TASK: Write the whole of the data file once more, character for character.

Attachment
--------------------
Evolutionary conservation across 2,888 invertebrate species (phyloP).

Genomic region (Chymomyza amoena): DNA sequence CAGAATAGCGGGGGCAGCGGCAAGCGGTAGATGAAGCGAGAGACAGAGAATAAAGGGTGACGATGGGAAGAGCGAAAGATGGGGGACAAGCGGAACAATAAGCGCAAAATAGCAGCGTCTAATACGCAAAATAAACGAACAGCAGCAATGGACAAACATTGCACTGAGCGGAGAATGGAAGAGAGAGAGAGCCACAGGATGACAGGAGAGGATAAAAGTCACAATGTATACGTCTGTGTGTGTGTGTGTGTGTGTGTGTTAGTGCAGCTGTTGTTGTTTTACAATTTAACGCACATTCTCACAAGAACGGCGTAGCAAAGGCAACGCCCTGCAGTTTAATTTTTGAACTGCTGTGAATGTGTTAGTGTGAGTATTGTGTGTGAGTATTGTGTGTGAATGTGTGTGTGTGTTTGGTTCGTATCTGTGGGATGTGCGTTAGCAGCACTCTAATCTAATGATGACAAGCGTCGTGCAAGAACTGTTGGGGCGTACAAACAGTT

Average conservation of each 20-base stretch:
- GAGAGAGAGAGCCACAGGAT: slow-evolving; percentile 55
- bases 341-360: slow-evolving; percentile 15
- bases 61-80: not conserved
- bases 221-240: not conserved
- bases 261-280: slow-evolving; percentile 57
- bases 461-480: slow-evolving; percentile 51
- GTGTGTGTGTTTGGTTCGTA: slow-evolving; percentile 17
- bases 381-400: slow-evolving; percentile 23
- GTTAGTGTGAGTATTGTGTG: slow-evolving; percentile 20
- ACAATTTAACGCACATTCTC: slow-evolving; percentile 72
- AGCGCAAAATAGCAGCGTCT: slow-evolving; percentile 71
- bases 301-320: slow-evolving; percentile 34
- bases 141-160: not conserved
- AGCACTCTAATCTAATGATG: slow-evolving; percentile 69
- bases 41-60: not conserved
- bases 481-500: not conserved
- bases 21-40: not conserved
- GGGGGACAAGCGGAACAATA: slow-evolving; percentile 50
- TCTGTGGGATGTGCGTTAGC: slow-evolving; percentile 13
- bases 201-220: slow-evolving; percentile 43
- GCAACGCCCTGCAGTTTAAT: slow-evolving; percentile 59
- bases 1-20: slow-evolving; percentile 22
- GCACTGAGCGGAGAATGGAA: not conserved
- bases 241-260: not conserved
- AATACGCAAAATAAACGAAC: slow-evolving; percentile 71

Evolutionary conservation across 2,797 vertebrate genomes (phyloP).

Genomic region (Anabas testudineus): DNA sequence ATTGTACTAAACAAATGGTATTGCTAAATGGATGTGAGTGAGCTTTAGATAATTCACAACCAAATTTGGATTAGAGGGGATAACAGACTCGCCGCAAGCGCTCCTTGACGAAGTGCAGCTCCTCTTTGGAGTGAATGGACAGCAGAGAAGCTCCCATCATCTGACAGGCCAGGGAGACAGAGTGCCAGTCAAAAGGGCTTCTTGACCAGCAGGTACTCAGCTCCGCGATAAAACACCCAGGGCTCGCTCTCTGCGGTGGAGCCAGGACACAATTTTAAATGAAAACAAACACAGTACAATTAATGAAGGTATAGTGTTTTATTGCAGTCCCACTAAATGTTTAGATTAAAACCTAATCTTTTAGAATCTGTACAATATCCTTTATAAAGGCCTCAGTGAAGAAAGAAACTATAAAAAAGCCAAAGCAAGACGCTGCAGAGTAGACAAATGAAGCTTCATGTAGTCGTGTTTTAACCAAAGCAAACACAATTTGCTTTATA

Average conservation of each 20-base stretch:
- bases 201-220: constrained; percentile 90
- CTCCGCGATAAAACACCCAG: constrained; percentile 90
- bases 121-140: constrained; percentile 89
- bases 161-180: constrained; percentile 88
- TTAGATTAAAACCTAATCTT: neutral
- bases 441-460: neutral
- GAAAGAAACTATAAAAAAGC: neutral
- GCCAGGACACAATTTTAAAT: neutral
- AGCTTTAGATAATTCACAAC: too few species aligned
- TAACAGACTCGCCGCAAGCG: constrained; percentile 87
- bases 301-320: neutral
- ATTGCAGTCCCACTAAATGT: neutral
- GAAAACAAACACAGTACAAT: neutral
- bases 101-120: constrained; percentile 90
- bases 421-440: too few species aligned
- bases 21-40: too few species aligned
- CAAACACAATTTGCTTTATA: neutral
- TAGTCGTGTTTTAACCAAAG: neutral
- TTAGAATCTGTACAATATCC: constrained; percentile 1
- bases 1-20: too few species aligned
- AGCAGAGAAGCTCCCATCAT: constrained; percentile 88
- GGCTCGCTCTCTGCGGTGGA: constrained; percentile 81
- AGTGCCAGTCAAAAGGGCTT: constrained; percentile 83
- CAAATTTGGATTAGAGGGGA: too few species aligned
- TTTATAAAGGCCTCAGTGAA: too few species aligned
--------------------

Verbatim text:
Evolutionary conservation across 2,888 invertebrate species (phyloP).

Genomic region (Chymomyza amoena): DNA sequence CAGAATAGCGGGGGCAGCGGCAAGCGGTAGATGAAGCGAGAGACAGAGAATAAAGGGTGACGATGGGAAGAGCGAAAGATGGGGGACAAGCGGAACAATAAGCGCAAAATAGCAGCGTCTAATACGCAAAATAAACGAACAGCAGCAATGGACAAACATTGCACTGAGCGGAGAATGGAAGAGAGAGAGAGCCACAGGATGACAGGAGAGGATAAAAGTCACAATGTATACGTCTGTGTGTGTGTGTGTGTGTGTGTGTTAGTGCAGCTGTTGTTGTTTTACAATTTAACGCACATTCTCACAAGAACGGCGTAGCAAAGGCAACGCCCTGCAGTTTAATTTTTGAACTGCTGTGAATGTGTTAGTGTGAGTATTGTGTGTGAGTATTGTGTGTGAATGTGTGTGTGTGTTTGGTTCGTATCTGTGGGATGTGCGTTAGCAGCACTCTAATCTAATGATGACAAGCGTCGTGCAAGAACTGTTGGGGCGTACAAACAGTT

Average conservation of each 20-base stretch:
- GAGAGAGAGAGCCACAGGAT: slow-evolving; percentile 55
- bases 341-360: slow-evolving; percentile 15
- bases 61-80: not conserved
- bases 221-240: not conserved
- bases 261-280: slow-evolving; percentile 57
- bases 461-480: slow-evolving; percentile 51
- GTGTGTGTGTTTGGTTCGTA: slow-evolving; percentile 17
- bases 381-400: slow-evolving; percentile 23
- GTTAGTGTGAGTATTGTGTG: slow-evolving; percentile 20
- ACAATTTAACGCACATTCTC: slow-evolving; percentile 72
- AGCGCAAAATAGCAGCGTCT: slow-evolving; percentile 71
- bases 301-320: slow-evolving; percentile 34
- bases 141-160: not conserved
- AGCACTCTAATCTAATGATG: slow-evolving; percentile 69
- bases 41-60: not conserved
- bases 481-500: not conserved
- bases 21-40: not conserved
- GGGGGACAAGCGGAACAATA: slow-evolving; percentile 50
- TCTGTGGGATGTGCGTTAGC: slow-evolving; percentile 13
- bases 201-220: slow-evolving; percentile 43
- GCAACGCCCTGCAGTTTAAT: slow-evolving; percentile 59
- bases 1-20: slow-evolving; percentile 22
- GCACTGAGCGGAGAATGGAA: not conserved
- bases 241-260: not conserved
- AATACGCAAAATAAACGAAC: slow-evolving; percentile 71

Evolutionary conservation across 2,797 vertebrate genomes (phyloP).

Genomic region (Anabas testudineus): DNA sequence ATTGTACTAAACAAATGGTATTGCTAAATGGATGTGAGTGAGCTTTAGATAATTCACAACCAAATTTGGATTAGAGGGGATAACAGACTCGCCGCAAGCGCTCCTTGACGAAGTGCAGCTCCTCTTTGGAGTGAATGGACAGCAGAGAAGCTCCCATCATCTGACAGGCCAGGGAGACAGAGTGCCAGTCAAAAGGGCTTCTTGACCAGCAGGTACTCAGCTCCGCGATAAAACACCCAGGGCTCGCTCTCTGCGGTGGAGCCAGGACACAATTTTAAATGAAAACAAACACAGTACAATTAATGAAGGTATAGTGTTTTATTGCAGTCCCACTAAATGTTTAGATTAAAACCTAATCTTTTAGAATCTGTACAATATCCTTTATAAAGGCCTCAGTGAAGAAAGAAACTATAAAAAAGCCAAAGCAAGACGCTGCAGAGTAGACAAATGAAGCTTCATGTAGTCGTGTTTTAACCAAAGCAAACACAATTTGCTTTATA

Average conservation of each 20-base stretch:
- bases 201-220: constrained; percentile 90
- CTCCGCGATAAAACACCCAG: constrained; percentile 90
- bases 121-140: constrained; percentile 89
- bases 161-180: constrained; percentile 88
- TTAGATTAAAACCTAATCTT: neutral
- bases 441-460: neutral
- GAAAGAAACTATAAAAAAGC: neutral
- GCCAGGACACAATTTTAAAT: neutral
- AGCTTTAGATAATTCACAAC: too few species aligned
- TAACAGACTCGCCGCAAGCG: constrained; percentile 87
- bases 301-320: neutral
- ATTGCAGTCCCACTAAATGT: neutral
- GAAAACAAACACAGTACAAT: neutral
- bases 101-120: constrained; percentile 90
- bases 421-440: too few species aligned
- bases 21-40: too few species aligned
- CAAACACAATTTGCTTTATA: neutral
- TAGTCGTGTTTTAACCAAAG: neutral
- TTAGAATCTGTACAATATCC: constrained; percentile 1
- bases 1-20: too few species aligned
- AGCAGAGAAGCTCCCATCAT: constrained; percentile 88
- GGCTCGCTCTCTGCGGTGGA: constrained; percentile 81
- AGTGCCAGTCAAAAGGGCTT: constrained; percentile 83
- CAAATTTGGATTAGAGGGGA: too few species aligned
- TTTATAAAGGCCTCAGTGAA: too few species aligned